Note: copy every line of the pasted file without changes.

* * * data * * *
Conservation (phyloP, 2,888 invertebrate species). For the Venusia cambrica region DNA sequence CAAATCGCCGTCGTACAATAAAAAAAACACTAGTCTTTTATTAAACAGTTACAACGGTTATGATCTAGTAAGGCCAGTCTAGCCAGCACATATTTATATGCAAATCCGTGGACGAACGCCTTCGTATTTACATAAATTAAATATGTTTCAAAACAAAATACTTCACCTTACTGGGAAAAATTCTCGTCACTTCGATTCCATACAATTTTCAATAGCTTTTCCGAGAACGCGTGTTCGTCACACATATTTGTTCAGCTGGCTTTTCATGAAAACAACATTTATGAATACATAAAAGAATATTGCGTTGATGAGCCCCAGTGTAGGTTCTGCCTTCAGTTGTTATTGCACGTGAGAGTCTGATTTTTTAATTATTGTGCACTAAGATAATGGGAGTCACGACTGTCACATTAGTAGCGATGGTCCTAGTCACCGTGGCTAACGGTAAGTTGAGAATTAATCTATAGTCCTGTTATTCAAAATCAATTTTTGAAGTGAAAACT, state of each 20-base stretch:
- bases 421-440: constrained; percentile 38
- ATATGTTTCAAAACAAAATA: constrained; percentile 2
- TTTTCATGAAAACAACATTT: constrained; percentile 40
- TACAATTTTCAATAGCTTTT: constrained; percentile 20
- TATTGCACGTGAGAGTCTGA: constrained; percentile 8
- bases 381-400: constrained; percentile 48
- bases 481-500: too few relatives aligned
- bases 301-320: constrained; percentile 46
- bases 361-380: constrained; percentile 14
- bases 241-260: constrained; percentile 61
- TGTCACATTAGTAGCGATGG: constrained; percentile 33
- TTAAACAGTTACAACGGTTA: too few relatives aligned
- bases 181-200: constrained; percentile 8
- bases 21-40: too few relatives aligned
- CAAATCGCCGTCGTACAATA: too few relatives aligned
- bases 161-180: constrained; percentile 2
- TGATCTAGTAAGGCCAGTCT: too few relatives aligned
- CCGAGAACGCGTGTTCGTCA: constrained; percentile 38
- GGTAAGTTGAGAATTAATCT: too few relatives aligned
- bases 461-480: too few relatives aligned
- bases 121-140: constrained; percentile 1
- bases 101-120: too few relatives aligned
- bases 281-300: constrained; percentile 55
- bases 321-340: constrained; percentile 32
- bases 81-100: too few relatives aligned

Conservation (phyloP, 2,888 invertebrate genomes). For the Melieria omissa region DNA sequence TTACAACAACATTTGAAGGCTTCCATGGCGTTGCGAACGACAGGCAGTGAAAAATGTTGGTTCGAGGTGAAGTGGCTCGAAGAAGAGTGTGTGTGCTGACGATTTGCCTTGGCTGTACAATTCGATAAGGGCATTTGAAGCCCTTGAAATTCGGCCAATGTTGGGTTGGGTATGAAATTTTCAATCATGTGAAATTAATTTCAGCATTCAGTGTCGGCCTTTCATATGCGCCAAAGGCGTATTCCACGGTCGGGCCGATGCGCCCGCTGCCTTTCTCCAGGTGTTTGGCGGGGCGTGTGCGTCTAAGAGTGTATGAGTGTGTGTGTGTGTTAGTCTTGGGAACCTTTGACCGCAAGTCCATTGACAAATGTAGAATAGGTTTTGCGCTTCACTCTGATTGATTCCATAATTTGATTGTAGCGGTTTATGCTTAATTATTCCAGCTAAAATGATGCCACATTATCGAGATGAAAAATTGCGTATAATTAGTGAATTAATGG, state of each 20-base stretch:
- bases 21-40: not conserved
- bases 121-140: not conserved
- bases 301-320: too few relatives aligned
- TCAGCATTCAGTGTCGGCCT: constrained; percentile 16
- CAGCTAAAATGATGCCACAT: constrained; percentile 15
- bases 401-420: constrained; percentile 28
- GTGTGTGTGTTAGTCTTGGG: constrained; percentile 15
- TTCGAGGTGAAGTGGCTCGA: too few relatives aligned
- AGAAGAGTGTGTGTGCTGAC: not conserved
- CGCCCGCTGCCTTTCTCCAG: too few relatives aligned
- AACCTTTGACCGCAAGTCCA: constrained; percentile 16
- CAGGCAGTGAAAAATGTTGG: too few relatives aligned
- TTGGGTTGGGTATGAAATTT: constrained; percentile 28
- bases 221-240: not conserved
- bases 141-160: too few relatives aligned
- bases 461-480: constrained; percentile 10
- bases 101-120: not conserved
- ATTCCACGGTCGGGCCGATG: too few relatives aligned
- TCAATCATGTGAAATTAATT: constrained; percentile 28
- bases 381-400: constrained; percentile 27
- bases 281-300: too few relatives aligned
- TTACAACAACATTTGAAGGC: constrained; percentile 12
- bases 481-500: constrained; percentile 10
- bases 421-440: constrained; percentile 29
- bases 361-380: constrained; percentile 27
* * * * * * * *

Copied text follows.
Conservation (phyloP, 2,888 invertebrate species). For the Venusia cambrica region DNA sequence CAAATCGCCGTCGTACAATAAAAAAAACACTAGTCTTTTATTAAACAGTTACAACGGTTATGATCTAGTAAGGCCAGTCTAGCCAGCACATATTTATATGCAAATCCGTGGACGAACGCCTTCGTATTTACATAAATTAAATATGTTTCAAAACAAAATACTTCACCTTACTGGGAAAAATTCTCGTCACTTCGATTCCATACAATTTTCAATAGCTTTTCCGAGAACGCGTGTTCGTCACACATATTTGTTCAGCTGGCTTTTCATGAAAACAACATTTATGAATACATAAAAGAATATTGCGTTGATGAGCCCCAGTGTAGGTTCTGCCTTCAGTTGTTATTGCACGTGAGAGTCTGATTTTTTAATTATTGTGCACTAAGATAATGGGAGTCACGACTGTCACATTAGTAGCGATGGTCCTAGTCACCGTGGCTAACGGTAAGTTGAGAATTAATCTATAGTCCTGTTATTCAAAATCAATTTTTGAAGTGAAAACT, state of each 20-base stretch:
- bases 421-440: constrained; percentile 38
- ATATGTTTCAAAACAAAATA: constrained; percentile 2
- TTTTCATGAAAACAACATTT: constrained; percentile 40
- TACAATTTTCAATAGCTTTT: constrained; percentile 20
- TATTGCACGTGAGAGTCTGA: constrained; percentile 8
- bases 381-400: constrained; percentile 48
- bases 481-500: too few relatives aligned
- bases 301-320: constrained; percentile 46
- bases 361-380: constrained; percentile 14
- bases 241-260: constrained; percentile 61
- TGTCACATTAGTAGCGATGG: constrained; percentile 33
- TTAAACAGTTACAACGGTTA: too few relatives aligned
- bases 181-200: constrained; percentile 8
- bases 21-40: too few relatives aligned
- CAAATCGCCGTCGTACAATA: too few relatives aligned
- bases 161-180: constrained; percentile 2
- TGATCTAGTAAGGCCAGTCT: too few relatives aligned
- CCGAGAACGCGTGTTCGTCA: constrained; percentile 38
- GGTAAGTTGAGAATTAATCT: too few relatives aligned
- bases 461-480: too few relatives aligned
- bases 121-140: constrained; percentile 1
- bases 101-120: too few relatives aligned
- bases 281-300: constrained; percentile 55
- bases 321-340: constrained; percentile 32
- bases 81-100: too few relatives aligned

Conservation (phyloP, 2,888 invertebrate genomes). For the Melieria omissa region DNA sequence TTACAACAACATTTGAAGGCTTCCATGGCGTTGCGAACGACAGGCAGTGAAAAATGTTGGTTCGAGGTGAAGTGGCTCGAAGAAGAGTGTGTGTGCTGACGATTTGCCTTGGCTGTACAATTCGATAAGGGCATTTGAAGCCCTTGAAATTCGGCCAATGTTGGGTTGGGTATGAAATTTTCAATCATGTGAAATTAATTTCAGCATTCAGTGTCGGCCTTTCATATGCGCCAAAGGCGTATTCCACGGTCGGGCCGATGCGCCCGCTGCCTTTCTCCAGGTGTTTGGCGGGGCGTGTGCGTCTAAGAGTGTATGAGTGTGTGTGTGTGTTAGTCTTGGGAACCTTTGACCGCAAGTCCATTGACAAATGTAGAATAGGTTTTGCGCTTCACTCTGATTGATTCCATAATTTGATTGTAGCGGTTTATGCTTAATTATTCCAGCTAAAATGATGCCACATTATCGAGATGAAAAATTGCGTATAATTAGTGAATTAATGG, state of each 20-base stretch:
- bases 21-40: not conserved
- bases 121-140: not conserved
- bases 301-320: too few relatives aligned
- TCAGCATTCAGTGTCGGCCT: constrained; percentile 16
- CAGCTAAAATGATGCCACAT: constrained; percentile 15
- bases 401-420: constrained; percentile 28
- GTGTGTGTGTTAGTCTTGGG: constrained; percentile 15
- TTCGAGGTGAAGTGGCTCGA: too few relatives aligned
- AGAAGAGTGTGTGTGCTGAC: not conserved
- CGCCCGCTGCCTTTCTCCAG: too few relatives aligned
- AACCTTTGACCGCAAGTCCA: constrained; percentile 16
- CAGGCAGTGAAAAATGTTGG: too few relatives aligned
- TTGGGTTGGGTATGAAATTT: constrained; percentile 28
- bases 221-240: not conserved
- bases 141-160: too few relatives aligned
- bases 461-480: constrained; percentile 10
- bases 101-120: not conserved
- ATTCCACGGTCGGGCCGATG: too few relatives aligned
- TCAATCATGTGAAATTAATT: constrained; percentile 28
- bases 381-400: constrained; percentile 27
- bases 281-300: too few relatives aligned
- TTACAACAACATTTGAAGGC: constrained; percentile 12
- bases 481-500: constrained; percentile 10
- bases 421-440: constrained; percentile 29
- bases 361-380: constrained; percentile 27